The Best Way to Save the Church is to Keep Doing What We’ve Always Done

What has been is what will be,
and what has been done is what will be done;
there is nothing new under the sun.  (Eccl. 1:9)

Why I Missed the Leadership Summit

I didn’t make the Leadership Summit.  I wrote it down on my calendar, set my phone to go bezerk at the right time and even thought about getting close to wi-fi (which does not exist in my office).  But actually, since I’m a working pastor, I basically had other things to do.  I understand many others had other things to do as well.

I was with S. on Monday.  S. is another parishioner with Parkinson’s disease, complicated by many other matters.  On Tuesday morning she passed away.  For almost all pastors, this means taking the red ink to the day planner.  All things must move to make way.  Of course, the family’s calendar takes the hardest hit.  Rightly, they take several days off to tend to their Mom’s affairs.  They gotta talk to funeral homes, florists, gravesite people, lawyers, insurance agents, real estate folks, bank folks, church people and hospital people.  They also need the space-in-time to look at pictures, gather mementos, write obituaries and reflections, eat donated church food and mourn, mourn, mourn.  So while the church gathered in cyber-space to worry about its future, the ageless task of being with the dying and the grieving carried on.

15. Will you visit from house to house?  (BoD, para. 336)

Later on Thursday, I paid a Lenten home visit with B. and her kids.  This may be the neatest family I have ever met.  B’s 3 older biological kids + B&L’s 3 younger adopted kids from Ethiopia = a very different version of the Brady Bunch.  B, the 3 younger kids and I communed over a bowl of after-school popcorn.  The kids thanked me for various aspects of worship, they shared about what they have been learning in school and they wondered aloud about angels.  We talked about extroversion (B, H & A are extroverts) and introversion (L, R and C are introverts) and practiced good manners.  B is such a good mom.  I could not have fully appreciated that had I not seen it first-hand in the home.  Yes, they were minding their manners for the preacher.  But there is something primitively good about being welcomed into another’s home.  The only other industries I can think of where house-calls are common is parcel delivery, food delivery and home health/hospice.  Perhaps we’re supposed to be different from other industries.

Biting the Feeds that I Read on my Phone

I appreciate technology.  I mean, my newest craze is finally getting a smart phone.  I like playing on Foursquare. But living life with your head-down, eyes glued to the screen seems really sad.  I mean the forsythia are finally opening their tender yellow blooms.  The Cherry Blossoms in DC are reminding the nation that we have friends in Japan.  Why would anyone want to miss that?  The online church is interesting.  But you can’t fully appreciate the Incarnation online.  At best, the online church directs us to, or temporarily stands in for, the real church…the one made up of human souls encased in human bodies.  I mean, you can’t get baptized online and it’s really not Communion if you’re not sharing the body and blood of Christ with other people.  I’m not against technology.  But if we think it’s going to save the church…well, let’s just say that idols have a way of disappointing us.  Did Twitter die for our sins?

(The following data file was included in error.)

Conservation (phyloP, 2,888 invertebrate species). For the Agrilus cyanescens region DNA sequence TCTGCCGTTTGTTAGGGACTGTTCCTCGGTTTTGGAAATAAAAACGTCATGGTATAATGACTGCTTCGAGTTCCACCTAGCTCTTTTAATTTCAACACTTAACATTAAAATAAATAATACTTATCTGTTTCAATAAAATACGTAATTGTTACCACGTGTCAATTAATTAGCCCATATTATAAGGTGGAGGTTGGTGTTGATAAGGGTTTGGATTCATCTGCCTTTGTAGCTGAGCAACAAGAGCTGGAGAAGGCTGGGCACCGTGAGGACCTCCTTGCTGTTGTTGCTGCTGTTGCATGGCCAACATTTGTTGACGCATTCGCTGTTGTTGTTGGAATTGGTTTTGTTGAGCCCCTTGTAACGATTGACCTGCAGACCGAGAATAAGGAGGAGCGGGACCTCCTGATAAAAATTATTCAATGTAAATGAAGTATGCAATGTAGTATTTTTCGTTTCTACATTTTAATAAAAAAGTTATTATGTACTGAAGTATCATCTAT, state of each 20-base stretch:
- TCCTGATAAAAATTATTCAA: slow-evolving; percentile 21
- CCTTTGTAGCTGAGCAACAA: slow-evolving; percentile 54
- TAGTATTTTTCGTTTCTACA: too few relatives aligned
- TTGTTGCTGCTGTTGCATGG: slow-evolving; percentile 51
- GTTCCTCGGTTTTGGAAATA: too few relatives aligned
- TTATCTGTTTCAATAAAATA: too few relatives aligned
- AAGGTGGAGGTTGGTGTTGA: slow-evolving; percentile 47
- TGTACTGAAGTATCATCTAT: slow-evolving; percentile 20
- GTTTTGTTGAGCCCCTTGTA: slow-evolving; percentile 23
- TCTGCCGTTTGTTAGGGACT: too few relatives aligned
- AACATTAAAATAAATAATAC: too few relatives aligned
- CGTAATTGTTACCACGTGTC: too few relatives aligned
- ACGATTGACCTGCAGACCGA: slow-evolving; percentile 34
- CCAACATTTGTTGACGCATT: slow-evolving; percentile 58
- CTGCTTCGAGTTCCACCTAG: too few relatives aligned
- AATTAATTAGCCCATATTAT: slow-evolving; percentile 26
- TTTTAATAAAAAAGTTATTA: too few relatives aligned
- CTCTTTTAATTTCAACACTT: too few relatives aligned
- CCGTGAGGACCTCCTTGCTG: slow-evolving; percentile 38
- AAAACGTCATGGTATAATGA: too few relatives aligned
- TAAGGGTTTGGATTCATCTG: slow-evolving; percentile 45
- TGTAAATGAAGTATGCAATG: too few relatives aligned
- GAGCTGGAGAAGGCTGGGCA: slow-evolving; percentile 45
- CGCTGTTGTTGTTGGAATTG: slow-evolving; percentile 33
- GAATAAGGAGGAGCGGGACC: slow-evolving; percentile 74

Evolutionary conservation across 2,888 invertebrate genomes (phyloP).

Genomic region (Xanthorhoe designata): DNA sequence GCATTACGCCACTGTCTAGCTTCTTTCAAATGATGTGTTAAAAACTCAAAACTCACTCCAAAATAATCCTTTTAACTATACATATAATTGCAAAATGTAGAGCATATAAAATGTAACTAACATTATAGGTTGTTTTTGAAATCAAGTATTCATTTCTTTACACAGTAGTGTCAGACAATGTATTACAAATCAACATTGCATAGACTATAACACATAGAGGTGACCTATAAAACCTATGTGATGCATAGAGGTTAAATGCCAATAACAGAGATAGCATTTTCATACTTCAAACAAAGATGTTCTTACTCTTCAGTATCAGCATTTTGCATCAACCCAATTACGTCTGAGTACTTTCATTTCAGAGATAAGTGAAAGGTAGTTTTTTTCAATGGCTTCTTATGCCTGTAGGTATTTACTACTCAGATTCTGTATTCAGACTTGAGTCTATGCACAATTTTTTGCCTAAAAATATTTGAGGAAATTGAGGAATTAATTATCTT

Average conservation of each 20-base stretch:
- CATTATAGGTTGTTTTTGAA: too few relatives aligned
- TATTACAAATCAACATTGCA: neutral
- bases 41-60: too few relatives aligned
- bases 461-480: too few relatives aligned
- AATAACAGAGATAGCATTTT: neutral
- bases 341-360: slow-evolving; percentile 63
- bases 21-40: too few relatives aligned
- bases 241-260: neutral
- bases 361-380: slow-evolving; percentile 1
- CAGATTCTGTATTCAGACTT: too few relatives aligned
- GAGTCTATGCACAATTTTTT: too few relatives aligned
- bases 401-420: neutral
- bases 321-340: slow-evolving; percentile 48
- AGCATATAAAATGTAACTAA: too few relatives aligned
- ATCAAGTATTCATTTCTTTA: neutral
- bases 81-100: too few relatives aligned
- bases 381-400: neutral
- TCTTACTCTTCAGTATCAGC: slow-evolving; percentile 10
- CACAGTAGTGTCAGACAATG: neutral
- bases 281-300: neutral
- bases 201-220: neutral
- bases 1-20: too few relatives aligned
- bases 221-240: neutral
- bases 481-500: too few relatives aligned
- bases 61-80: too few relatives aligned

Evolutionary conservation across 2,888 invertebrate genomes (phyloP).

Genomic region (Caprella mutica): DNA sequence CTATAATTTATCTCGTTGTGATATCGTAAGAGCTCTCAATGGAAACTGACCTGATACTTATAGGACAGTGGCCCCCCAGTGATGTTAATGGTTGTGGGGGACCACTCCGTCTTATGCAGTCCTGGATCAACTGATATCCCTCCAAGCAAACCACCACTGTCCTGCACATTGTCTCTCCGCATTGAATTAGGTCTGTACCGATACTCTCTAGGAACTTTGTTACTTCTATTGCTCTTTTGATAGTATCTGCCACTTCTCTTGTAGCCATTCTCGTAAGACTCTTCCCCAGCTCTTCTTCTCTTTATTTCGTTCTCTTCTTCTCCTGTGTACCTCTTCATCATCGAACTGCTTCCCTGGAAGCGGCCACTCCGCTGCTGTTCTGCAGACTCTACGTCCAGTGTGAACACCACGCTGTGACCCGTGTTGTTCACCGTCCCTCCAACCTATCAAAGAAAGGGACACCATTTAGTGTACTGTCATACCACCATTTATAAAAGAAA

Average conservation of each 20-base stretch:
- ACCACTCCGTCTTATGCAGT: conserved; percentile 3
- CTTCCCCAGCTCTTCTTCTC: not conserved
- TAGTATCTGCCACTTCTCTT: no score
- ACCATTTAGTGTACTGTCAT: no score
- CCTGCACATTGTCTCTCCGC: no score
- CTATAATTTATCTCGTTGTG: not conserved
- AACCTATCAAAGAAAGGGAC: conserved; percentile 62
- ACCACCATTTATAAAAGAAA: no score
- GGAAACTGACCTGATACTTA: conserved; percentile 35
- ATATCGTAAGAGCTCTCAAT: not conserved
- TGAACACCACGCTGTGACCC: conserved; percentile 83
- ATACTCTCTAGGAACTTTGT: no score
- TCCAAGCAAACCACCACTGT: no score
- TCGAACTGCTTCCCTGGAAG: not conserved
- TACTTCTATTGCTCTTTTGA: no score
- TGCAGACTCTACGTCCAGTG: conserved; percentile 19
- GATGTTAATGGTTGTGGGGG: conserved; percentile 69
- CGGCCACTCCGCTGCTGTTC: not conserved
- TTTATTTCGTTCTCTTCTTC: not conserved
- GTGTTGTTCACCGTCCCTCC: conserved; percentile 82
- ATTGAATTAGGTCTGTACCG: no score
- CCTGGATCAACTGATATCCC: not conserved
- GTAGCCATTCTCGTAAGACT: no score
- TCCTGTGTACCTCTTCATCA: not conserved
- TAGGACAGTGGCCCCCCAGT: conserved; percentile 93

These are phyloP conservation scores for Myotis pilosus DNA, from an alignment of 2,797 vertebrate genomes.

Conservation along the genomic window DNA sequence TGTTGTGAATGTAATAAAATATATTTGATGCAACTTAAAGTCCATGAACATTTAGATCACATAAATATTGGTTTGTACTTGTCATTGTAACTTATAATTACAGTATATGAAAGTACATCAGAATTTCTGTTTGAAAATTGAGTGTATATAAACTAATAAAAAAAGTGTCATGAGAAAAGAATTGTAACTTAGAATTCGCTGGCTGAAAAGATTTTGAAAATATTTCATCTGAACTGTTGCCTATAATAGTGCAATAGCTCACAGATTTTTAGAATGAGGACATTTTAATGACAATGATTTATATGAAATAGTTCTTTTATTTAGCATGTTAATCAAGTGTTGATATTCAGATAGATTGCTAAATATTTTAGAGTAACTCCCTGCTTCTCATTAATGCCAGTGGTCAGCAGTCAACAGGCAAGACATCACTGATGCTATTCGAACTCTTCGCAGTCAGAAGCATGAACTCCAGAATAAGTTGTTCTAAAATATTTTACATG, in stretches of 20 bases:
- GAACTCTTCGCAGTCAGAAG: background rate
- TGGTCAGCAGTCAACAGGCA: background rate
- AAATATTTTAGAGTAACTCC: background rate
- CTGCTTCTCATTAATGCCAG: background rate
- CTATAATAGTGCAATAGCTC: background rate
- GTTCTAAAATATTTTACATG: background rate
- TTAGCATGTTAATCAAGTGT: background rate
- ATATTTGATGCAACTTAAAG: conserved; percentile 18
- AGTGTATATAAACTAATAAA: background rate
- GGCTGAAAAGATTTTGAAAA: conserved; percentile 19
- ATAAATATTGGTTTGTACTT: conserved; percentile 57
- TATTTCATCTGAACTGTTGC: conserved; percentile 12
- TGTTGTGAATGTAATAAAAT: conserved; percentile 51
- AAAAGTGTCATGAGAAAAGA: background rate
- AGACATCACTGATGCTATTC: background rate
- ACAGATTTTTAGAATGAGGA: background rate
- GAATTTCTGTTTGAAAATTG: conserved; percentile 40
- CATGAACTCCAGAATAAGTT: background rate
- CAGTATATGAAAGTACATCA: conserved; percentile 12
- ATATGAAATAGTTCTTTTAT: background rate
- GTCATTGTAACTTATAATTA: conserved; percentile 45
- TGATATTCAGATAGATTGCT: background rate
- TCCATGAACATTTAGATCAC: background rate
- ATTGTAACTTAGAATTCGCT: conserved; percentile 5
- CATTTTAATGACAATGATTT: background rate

I went to read the Twitter feed from the Leadership Summit.  Maybe I did it wrong, but it looks like it’s already been archived.  Something 3 days ago is ancient history to Twitter.  How naive!  #theydonotknowwhatoldis

Things to Learn at a Small-Church Funeral

This weekend, I’m missing the big Conference Evangelism event.  They’ve been plugging this thing for 2 years.  In a conference of small-to-tiny churches, let’s invite a megachurch guy to tell us how to really do church.  It’s not enough that we read all their books.  But I digress.

Friday evening, I sat with S.’s son at the funeral home.  He told me about the trials and tribulations of his mother’s life and his plans for the future.  I know that his future is very uncertain, but I admire his vision and his resolve.  And today (Saturday), I’ll give an old-fashioned eulogy.  It will contain scripture, biography, advice on grieving and words of comfort.  Someone will sing “I’ll Fly Away”.  There will be no video screens, Twitter feeds, etc.  Just a room of 20-25 people talking, listening, singing, crying, laughing, hugging, thanking, praying and leaning on one another.  Jesus happens upon a scene where the friends and family of Lazarus are doing a similar thing…albeit 2 millenia ago.

The Low-Tech Echoes of Matthew 25

I guess I am skeptical that the church must modernize.  Having a webpage is good and a necessary means of communication, but man cannot live by Facebook alone.

I think that church will be saved by comforting the grieving, supporting the busy moms, feeding the hungry, clothing the naked, visiting the sick, the lonely and the imprisoned, preaching the gospel, teaching the Bible, eating with one another, building up the community, tearing down human divisions, confronting wrong, inviting confession, absolving sins, enabling forgiveness, hugging children, honoring the elderly, promoting peace, praying for soldiers, teachers, peacemakers and shut-ins, etc., etc., etc.

The Concluding Irony

Yes…I’ll probably plug this post by sharing it via Facebook and Twitter, thus eating my own words.  Please know that I know that.

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3 thoughts on “The Best Way to Save the Church is to Keep Doing What We’ve Always Done

  1. Thanks! I especially love the part about listening to megachurch pastors telling us how to really do church!


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